A sure fire way to herd cats

Problem

I know how easy it is for my mind to get distracted with all sorts of irrelevant mental chatter, even in an important gathering.  Now, imagine a room of people with minds similar to mine.  It’s called your meeting.  It could be a team briefing you are conducting or a departmental review or a community update, to name a few.  Regardless of how it may appear, everyone’s mind is wandering as much as mine is when I an a participant.

It can’t be helped

Talking about thinking is not something folks do very much.  We haven’t known how, so we ignore it, much to our loss.  You will hear me talk a lot about carefully choosing questions to focus your mind and then putting them to work producing answers and solutions for you even when you are off doing something else.  That’s because your mind can’t help but answer questions it is given.

Solution

Since the individual mind of everyone in your meeting is busy answering questions from their personal default question caches, you as the leader have a choice:  Talk louder, use a more colorful power point presentation or organize your meeting around a few pertinent questions.  If you make sure the environment of the meeting is obviously about questions, you cannot help but capture the attention of the wandering minds.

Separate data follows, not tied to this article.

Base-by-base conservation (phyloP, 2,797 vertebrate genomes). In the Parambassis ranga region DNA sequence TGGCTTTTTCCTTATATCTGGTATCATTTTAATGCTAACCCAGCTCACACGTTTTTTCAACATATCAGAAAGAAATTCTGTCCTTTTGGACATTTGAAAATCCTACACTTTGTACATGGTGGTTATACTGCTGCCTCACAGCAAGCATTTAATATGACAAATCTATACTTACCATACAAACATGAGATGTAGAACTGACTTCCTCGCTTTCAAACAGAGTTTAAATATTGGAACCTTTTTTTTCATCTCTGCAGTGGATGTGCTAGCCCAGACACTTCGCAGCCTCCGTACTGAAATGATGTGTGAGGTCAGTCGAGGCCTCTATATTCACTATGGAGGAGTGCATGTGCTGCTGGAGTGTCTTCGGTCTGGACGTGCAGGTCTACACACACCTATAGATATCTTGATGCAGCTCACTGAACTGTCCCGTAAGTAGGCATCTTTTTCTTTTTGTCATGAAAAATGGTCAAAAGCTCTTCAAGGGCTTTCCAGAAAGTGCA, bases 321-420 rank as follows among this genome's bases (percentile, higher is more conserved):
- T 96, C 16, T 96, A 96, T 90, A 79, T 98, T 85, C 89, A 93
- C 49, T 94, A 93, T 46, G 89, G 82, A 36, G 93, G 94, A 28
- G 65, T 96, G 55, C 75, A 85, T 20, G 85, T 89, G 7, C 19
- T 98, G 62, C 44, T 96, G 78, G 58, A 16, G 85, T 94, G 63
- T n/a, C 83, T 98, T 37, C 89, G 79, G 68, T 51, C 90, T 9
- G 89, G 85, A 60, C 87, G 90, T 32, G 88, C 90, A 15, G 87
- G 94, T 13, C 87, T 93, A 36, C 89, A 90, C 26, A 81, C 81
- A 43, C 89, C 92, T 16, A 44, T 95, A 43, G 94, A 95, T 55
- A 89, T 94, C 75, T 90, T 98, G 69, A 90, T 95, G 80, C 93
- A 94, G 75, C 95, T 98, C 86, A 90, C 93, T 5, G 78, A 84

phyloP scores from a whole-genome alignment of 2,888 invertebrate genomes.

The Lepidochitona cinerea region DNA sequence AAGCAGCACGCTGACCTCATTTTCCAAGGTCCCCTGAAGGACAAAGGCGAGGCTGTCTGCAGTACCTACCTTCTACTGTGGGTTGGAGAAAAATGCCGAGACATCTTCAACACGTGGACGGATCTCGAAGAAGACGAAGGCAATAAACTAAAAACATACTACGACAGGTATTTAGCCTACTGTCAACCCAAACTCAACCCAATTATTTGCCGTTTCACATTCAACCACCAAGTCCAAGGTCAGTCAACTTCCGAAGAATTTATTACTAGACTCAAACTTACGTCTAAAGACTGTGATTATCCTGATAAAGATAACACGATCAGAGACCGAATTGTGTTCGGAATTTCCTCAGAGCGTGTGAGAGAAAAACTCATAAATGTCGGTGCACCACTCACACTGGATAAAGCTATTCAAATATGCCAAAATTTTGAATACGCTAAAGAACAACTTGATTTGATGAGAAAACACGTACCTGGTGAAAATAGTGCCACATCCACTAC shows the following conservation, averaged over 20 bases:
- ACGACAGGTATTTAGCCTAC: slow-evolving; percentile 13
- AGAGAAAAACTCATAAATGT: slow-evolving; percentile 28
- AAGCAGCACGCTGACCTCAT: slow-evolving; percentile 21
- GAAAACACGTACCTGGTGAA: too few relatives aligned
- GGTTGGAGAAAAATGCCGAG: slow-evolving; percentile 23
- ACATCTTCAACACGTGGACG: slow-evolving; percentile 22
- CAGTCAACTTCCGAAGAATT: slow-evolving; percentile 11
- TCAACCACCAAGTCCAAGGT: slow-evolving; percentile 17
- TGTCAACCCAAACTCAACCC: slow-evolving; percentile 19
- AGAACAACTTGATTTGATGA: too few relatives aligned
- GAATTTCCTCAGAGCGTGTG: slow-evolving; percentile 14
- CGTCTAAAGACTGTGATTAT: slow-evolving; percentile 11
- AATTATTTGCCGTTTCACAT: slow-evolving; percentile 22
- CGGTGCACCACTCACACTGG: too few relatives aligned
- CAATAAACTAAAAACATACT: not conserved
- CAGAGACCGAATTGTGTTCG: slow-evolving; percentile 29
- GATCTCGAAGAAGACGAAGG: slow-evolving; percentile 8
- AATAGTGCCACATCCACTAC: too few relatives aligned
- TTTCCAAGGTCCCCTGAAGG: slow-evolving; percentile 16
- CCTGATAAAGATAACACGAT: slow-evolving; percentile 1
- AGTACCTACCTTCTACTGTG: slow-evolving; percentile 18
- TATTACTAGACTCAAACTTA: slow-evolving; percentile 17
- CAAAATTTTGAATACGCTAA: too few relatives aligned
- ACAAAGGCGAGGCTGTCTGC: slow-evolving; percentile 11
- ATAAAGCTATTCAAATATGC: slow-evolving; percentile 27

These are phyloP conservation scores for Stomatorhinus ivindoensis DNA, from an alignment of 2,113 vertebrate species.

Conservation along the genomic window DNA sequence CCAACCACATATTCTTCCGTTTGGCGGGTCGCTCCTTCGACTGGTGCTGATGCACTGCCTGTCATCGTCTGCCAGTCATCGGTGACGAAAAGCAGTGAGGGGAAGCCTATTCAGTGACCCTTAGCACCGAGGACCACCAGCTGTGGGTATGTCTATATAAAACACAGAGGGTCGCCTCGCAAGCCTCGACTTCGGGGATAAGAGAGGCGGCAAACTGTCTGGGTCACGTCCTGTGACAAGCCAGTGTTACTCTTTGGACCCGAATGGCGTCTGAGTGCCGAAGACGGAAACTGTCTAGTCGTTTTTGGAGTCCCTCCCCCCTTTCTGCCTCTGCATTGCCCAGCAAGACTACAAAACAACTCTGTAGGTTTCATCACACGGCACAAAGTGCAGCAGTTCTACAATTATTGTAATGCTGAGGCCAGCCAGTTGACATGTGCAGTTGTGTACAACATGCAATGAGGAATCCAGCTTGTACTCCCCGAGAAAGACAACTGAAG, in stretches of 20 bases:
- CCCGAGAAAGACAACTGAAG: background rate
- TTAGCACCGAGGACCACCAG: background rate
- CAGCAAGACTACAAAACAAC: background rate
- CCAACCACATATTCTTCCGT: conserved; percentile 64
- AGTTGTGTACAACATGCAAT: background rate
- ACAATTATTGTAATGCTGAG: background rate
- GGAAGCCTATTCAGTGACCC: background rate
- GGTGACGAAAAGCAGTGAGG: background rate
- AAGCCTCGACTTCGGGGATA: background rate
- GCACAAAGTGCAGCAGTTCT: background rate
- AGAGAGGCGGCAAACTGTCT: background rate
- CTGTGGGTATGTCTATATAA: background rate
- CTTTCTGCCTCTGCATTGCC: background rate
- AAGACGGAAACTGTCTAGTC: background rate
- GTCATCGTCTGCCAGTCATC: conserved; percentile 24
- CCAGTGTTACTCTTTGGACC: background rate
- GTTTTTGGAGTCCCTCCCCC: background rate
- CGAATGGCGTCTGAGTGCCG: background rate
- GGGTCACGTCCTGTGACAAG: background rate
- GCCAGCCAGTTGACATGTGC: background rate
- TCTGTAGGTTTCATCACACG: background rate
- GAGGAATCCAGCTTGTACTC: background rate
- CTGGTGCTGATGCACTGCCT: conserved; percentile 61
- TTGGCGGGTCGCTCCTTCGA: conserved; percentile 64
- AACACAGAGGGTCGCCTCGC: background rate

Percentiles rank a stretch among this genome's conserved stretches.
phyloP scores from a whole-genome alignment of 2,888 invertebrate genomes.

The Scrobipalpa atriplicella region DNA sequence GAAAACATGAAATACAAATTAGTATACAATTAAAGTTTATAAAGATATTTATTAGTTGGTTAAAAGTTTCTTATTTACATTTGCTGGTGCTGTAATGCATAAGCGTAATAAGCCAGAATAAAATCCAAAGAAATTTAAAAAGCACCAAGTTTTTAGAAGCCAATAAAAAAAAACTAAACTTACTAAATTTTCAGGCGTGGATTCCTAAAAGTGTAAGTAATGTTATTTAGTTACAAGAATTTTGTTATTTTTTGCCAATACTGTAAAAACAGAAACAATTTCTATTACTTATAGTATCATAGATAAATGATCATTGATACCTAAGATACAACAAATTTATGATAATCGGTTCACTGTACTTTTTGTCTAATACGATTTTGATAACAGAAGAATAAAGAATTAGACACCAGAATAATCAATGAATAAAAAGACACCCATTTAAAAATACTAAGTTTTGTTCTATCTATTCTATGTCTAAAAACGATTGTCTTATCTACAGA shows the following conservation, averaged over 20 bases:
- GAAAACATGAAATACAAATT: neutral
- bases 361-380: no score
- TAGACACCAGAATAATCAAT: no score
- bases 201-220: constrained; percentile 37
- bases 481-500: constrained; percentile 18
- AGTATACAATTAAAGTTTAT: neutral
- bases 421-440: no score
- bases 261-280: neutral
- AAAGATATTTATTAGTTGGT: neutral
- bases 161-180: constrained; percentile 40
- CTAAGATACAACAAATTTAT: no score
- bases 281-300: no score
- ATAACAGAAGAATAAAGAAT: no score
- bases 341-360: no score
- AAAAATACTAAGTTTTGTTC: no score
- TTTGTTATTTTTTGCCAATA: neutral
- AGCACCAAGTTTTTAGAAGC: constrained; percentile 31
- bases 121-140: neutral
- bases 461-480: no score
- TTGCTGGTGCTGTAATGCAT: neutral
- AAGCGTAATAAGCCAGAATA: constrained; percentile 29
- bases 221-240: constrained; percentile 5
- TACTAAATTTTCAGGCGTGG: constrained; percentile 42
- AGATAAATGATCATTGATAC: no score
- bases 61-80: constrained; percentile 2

What you can do for your next meeting

  1. State the purpose of the meeting in terms of answering a few well thought out questions, usually no more than three.  This way, when the subject begins to drift, you can refocus it by calling attention to the question at hand.  This also ensures every mind in the room is automatically generating answers to questions of interest to you as a manager.
  2. Stating the purpose of a meeting in terms of questions provides everyone with built-in metrics to see how well the purpose of the meeting was accomplished.  It also provides you with the content of the follow-up questions for further meetings.
  3. Turn you team onto the Segue as a powerful tool for increasing teamwork and for getting more out of the experience of accomplishing a common goal with their partners.

I hope this has been helpful.

~Robert

 

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